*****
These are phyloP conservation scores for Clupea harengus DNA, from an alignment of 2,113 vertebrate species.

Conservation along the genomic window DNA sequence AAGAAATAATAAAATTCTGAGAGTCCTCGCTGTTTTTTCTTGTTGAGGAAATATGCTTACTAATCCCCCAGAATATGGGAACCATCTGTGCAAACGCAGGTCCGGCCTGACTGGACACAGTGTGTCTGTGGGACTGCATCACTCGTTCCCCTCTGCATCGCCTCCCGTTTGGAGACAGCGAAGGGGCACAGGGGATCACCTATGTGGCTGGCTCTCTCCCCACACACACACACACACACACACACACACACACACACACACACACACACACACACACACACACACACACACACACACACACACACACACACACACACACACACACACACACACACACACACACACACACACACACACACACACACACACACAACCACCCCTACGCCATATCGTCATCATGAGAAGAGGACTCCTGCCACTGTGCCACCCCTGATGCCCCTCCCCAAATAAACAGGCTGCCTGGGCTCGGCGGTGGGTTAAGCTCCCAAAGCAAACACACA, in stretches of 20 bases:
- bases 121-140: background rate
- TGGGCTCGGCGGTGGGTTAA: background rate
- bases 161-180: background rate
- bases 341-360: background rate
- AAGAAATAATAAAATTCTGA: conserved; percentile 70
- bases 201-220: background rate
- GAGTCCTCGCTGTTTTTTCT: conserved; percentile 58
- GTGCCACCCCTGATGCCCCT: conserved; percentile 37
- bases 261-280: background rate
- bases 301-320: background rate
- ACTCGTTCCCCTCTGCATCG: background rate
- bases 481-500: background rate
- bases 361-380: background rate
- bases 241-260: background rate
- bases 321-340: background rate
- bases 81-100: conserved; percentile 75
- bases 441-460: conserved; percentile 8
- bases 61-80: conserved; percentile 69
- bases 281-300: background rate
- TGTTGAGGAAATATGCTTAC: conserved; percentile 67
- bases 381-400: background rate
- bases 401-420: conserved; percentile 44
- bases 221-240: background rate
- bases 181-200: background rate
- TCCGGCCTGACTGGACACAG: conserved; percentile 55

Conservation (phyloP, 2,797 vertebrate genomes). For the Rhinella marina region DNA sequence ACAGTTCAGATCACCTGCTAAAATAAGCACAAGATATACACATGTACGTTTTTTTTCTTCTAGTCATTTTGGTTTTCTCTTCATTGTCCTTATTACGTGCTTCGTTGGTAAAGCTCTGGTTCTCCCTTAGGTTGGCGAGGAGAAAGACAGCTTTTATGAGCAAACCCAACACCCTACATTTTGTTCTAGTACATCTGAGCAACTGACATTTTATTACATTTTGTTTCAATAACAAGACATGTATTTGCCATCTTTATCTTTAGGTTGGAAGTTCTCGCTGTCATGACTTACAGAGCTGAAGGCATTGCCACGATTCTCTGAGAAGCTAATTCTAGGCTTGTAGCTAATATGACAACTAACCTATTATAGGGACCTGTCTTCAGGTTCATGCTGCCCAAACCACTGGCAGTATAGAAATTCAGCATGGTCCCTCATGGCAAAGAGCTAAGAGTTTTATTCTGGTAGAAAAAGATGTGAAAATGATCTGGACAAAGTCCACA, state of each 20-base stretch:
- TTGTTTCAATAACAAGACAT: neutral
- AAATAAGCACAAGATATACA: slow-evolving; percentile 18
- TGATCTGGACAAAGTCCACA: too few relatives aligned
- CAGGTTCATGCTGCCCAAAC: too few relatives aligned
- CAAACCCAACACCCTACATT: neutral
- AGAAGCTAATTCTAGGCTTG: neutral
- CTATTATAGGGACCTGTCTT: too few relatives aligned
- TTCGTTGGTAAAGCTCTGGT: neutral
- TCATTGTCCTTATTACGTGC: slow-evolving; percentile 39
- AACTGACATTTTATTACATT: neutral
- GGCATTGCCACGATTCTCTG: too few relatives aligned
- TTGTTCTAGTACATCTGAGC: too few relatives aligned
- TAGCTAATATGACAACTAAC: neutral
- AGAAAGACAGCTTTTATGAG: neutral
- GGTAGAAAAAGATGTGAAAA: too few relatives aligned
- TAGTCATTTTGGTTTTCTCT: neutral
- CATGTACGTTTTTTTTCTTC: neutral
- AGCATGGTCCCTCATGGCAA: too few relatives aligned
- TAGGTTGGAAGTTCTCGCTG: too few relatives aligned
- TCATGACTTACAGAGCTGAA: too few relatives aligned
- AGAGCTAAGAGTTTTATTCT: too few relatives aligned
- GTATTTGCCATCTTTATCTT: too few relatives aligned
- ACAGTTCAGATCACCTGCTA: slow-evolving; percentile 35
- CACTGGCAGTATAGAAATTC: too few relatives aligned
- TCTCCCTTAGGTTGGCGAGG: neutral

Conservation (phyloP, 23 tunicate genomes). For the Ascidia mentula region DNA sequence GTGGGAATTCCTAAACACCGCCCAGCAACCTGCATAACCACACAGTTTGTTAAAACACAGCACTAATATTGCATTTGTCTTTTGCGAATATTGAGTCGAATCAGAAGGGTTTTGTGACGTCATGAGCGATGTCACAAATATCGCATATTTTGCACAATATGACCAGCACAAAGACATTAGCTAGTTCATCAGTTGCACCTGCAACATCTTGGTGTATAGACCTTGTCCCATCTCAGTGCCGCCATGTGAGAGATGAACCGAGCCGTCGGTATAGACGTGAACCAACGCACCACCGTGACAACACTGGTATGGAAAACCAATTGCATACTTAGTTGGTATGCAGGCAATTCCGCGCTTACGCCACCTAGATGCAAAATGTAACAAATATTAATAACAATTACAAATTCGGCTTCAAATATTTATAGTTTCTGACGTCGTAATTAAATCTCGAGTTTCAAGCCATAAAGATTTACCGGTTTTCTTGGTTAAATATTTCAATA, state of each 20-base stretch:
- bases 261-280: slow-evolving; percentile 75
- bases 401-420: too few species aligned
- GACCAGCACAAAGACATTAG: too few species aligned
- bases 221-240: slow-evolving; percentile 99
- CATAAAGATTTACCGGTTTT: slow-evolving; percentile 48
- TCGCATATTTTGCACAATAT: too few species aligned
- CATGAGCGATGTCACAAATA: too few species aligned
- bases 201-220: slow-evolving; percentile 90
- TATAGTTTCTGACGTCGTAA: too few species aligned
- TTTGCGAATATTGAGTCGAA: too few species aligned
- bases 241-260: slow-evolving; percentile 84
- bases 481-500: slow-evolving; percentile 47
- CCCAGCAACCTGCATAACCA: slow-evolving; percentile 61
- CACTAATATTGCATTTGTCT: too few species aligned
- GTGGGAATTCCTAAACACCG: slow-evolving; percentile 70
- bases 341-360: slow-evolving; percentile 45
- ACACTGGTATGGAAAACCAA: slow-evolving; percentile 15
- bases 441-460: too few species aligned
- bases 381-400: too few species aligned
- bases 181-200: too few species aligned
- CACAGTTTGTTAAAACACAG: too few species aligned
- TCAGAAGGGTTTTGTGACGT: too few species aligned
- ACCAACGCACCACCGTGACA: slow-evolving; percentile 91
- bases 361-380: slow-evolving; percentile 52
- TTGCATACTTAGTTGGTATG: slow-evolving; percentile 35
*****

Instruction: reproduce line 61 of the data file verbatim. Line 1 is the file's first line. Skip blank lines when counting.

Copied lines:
- CATGAGCGATGTCACAAATA: too few species aligned